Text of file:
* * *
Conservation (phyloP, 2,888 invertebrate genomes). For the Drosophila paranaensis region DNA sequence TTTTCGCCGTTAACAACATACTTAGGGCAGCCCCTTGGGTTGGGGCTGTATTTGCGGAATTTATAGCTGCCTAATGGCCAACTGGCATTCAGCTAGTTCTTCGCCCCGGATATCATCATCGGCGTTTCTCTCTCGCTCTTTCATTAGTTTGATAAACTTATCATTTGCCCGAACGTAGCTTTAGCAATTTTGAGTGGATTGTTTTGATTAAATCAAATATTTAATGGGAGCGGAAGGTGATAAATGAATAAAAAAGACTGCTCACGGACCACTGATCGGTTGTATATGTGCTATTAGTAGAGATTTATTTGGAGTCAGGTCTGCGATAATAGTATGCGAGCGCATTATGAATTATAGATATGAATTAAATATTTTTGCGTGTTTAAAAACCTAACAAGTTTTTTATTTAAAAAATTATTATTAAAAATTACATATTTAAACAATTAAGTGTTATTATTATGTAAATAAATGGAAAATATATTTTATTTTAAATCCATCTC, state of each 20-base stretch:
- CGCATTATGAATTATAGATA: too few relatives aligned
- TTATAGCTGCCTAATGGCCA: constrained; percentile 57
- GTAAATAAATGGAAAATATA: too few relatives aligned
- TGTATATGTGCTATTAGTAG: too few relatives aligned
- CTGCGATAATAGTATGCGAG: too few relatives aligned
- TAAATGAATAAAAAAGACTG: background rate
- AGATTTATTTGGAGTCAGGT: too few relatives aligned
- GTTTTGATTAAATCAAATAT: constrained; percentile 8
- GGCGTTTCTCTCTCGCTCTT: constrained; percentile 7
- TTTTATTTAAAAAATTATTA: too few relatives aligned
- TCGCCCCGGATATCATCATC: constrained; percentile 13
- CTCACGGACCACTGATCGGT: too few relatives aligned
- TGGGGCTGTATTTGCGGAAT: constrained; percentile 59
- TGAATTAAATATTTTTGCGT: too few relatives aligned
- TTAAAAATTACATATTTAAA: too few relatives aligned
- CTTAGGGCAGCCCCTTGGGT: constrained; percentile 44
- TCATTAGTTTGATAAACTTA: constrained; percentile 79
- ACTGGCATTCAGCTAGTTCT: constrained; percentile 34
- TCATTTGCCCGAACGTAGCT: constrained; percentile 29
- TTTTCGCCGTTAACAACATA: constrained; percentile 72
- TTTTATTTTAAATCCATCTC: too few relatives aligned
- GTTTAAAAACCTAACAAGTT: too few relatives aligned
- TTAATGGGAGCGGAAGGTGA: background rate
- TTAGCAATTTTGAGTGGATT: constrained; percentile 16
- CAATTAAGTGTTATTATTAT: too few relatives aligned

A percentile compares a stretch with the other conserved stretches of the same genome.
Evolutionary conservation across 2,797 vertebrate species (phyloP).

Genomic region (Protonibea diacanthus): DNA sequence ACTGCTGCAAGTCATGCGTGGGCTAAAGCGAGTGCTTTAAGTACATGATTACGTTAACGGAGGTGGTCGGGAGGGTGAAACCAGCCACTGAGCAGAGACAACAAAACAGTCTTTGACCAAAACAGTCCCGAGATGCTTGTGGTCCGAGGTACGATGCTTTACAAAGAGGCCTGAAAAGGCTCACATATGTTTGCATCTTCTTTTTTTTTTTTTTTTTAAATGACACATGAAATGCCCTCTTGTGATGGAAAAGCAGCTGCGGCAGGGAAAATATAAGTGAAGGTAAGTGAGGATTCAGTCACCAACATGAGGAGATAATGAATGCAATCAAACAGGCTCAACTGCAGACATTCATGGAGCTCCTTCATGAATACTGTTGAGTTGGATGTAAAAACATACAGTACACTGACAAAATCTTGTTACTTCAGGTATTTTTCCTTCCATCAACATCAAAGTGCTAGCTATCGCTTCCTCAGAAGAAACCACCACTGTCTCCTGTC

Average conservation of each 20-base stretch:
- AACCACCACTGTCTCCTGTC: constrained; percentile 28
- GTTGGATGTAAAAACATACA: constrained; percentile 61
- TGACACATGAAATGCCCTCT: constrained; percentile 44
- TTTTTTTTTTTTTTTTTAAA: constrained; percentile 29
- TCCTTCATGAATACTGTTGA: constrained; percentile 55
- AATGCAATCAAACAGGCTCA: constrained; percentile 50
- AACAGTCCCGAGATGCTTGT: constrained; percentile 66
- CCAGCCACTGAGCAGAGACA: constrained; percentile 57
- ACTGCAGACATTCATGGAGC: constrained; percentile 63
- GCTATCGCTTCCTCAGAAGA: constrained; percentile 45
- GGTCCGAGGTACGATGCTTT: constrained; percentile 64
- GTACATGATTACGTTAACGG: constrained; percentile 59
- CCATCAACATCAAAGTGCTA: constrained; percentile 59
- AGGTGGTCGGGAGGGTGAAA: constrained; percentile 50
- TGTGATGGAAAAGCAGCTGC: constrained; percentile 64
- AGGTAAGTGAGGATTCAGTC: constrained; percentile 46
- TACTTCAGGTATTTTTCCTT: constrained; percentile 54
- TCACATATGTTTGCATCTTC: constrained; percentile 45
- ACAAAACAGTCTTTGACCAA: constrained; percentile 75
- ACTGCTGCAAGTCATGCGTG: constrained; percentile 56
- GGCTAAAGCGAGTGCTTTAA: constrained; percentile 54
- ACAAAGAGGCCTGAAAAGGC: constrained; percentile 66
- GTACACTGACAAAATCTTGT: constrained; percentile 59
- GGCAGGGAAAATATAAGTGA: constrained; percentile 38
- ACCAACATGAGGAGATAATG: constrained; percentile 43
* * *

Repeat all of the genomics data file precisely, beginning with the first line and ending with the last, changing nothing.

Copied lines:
Conservation (phyloP, 2,888 invertebrate genomes). For the Drosophila paranaensis region DNA sequence TTTTCGCCGTTAACAACATACTTAGGGCAGCCCCTTGGGTTGGGGCTGTATTTGCGGAATTTATAGCTGCCTAATGGCCAACTGGCATTCAGCTAGTTCTTCGCCCCGGATATCATCATCGGCGTTTCTCTCTCGCTCTTTCATTAGTTTGATAAACTTATCATTTGCCCGAACGTAGCTTTAGCAATTTTGAGTGGATTGTTTTGATTAAATCAAATATTTAATGGGAGCGGAAGGTGATAAATGAATAAAAAAGACTGCTCACGGACCACTGATCGGTTGTATATGTGCTATTAGTAGAGATTTATTTGGAGTCAGGTCTGCGATAATAGTATGCGAGCGCATTATGAATTATAGATATGAATTAAATATTTTTGCGTGTTTAAAAACCTAACAAGTTTTTTATTTAAAAAATTATTATTAAAAATTACATATTTAAACAATTAAGTGTTATTATTATGTAAATAAATGGAAAATATATTTTATTTTAAATCCATCTC, state of each 20-base stretch:
- CGCATTATGAATTATAGATA: too few relatives aligned
- TTATAGCTGCCTAATGGCCA: constrained; percentile 57
- GTAAATAAATGGAAAATATA: too few relatives aligned
- TGTATATGTGCTATTAGTAG: too few relatives aligned
- CTGCGATAATAGTATGCGAG: too few relatives aligned
- TAAATGAATAAAAAAGACTG: background rate
- AGATTTATTTGGAGTCAGGT: too few relatives aligned
- GTTTTGATTAAATCAAATAT: constrained; percentile 8
- GGCGTTTCTCTCTCGCTCTT: constrained; percentile 7
- TTTTATTTAAAAAATTATTA: too few relatives aligned
- TCGCCCCGGATATCATCATC: constrained; percentile 13
- CTCACGGACCACTGATCGGT: too few relatives aligned
- TGGGGCTGTATTTGCGGAAT: constrained; percentile 59
- TGAATTAAATATTTTTGCGT: too few relatives aligned
- TTAAAAATTACATATTTAAA: too few relatives aligned
- CTTAGGGCAGCCCCTTGGGT: constrained; percentile 44
- TCATTAGTTTGATAAACTTA: constrained; percentile 79
- ACTGGCATTCAGCTAGTTCT: constrained; percentile 34
- TCATTTGCCCGAACGTAGCT: constrained; percentile 29
- TTTTCGCCGTTAACAACATA: constrained; percentile 72
- TTTTATTTTAAATCCATCTC: too few relatives aligned
- GTTTAAAAACCTAACAAGTT: too few relatives aligned
- TTAATGGGAGCGGAAGGTGA: background rate
- TTAGCAATTTTGAGTGGATT: constrained; percentile 16
- CAATTAAGTGTTATTATTAT: too few relatives aligned

A percentile compares a stretch with the other conserved stretches of the same genome.
Evolutionary conservation across 2,797 vertebrate species (phyloP).

Genomic region (Protonibea diacanthus): DNA sequence ACTGCTGCAAGTCATGCGTGGGCTAAAGCGAGTGCTTTAAGTACATGATTACGTTAACGGAGGTGGTCGGGAGGGTGAAACCAGCCACTGAGCAGAGACAACAAAACAGTCTTTGACCAAAACAGTCCCGAGATGCTTGTGGTCCGAGGTACGATGCTTTACAAAGAGGCCTGAAAAGGCTCACATATGTTTGCATCTTCTTTTTTTTTTTTTTTTTAAATGACACATGAAATGCCCTCTTGTGATGGAAAAGCAGCTGCGGCAGGGAAAATATAAGTGAAGGTAAGTGAGGATTCAGTCACCAACATGAGGAGATAATGAATGCAATCAAACAGGCTCAACTGCAGACATTCATGGAGCTCCTTCATGAATACTGTTGAGTTGGATGTAAAAACATACAGTACACTGACAAAATCTTGTTACTTCAGGTATTTTTCCTTCCATCAACATCAAAGTGCTAGCTATCGCTTCCTCAGAAGAAACCACCACTGTCTCCTGTC

Average conservation of each 20-base stretch:
- AACCACCACTGTCTCCTGTC: constrained; percentile 28
- GTTGGATGTAAAAACATACA: constrained; percentile 61
- TGACACATGAAATGCCCTCT: constrained; percentile 44
- TTTTTTTTTTTTTTTTTAAA: constrained; percentile 29
- TCCTTCATGAATACTGTTGA: constrained; percentile 55
- AATGCAATCAAACAGGCTCA: constrained; percentile 50
- AACAGTCCCGAGATGCTTGT: constrained; percentile 66
- CCAGCCACTGAGCAGAGACA: constrained; percentile 57
- ACTGCAGACATTCATGGAGC: constrained; percentile 63
- GCTATCGCTTCCTCAGAAGA: constrained; percentile 45
- GGTCCGAGGTACGATGCTTT: constrained; percentile 64
- GTACATGATTACGTTAACGG: constrained; percentile 59
- CCATCAACATCAAAGTGCTA: constrained; percentile 59
- AGGTGGTCGGGAGGGTGAAA: constrained; percentile 50
- TGTGATGGAAAAGCAGCTGC: constrained; percentile 64
- AGGTAAGTGAGGATTCAGTC: constrained; percentile 46
- TACTTCAGGTATTTTTCCTT: constrained; percentile 54
- TCACATATGTTTGCATCTTC: constrained; percentile 45
- ACAAAACAGTCTTTGACCAA: constrained; percentile 75
- ACTGCTGCAAGTCATGCGTG: constrained; percentile 56
- GGCTAAAGCGAGTGCTTTAA: constrained; percentile 54
- ACAAAGAGGCCTGAAAAGGC: constrained; percentile 66
- GTACACTGACAAAATCTTGT: constrained; percentile 59
- GGCAGGGAAAATATAAGTGA: constrained; percentile 38
- ACCAACATGAGGAGATAATG: constrained; percentile 43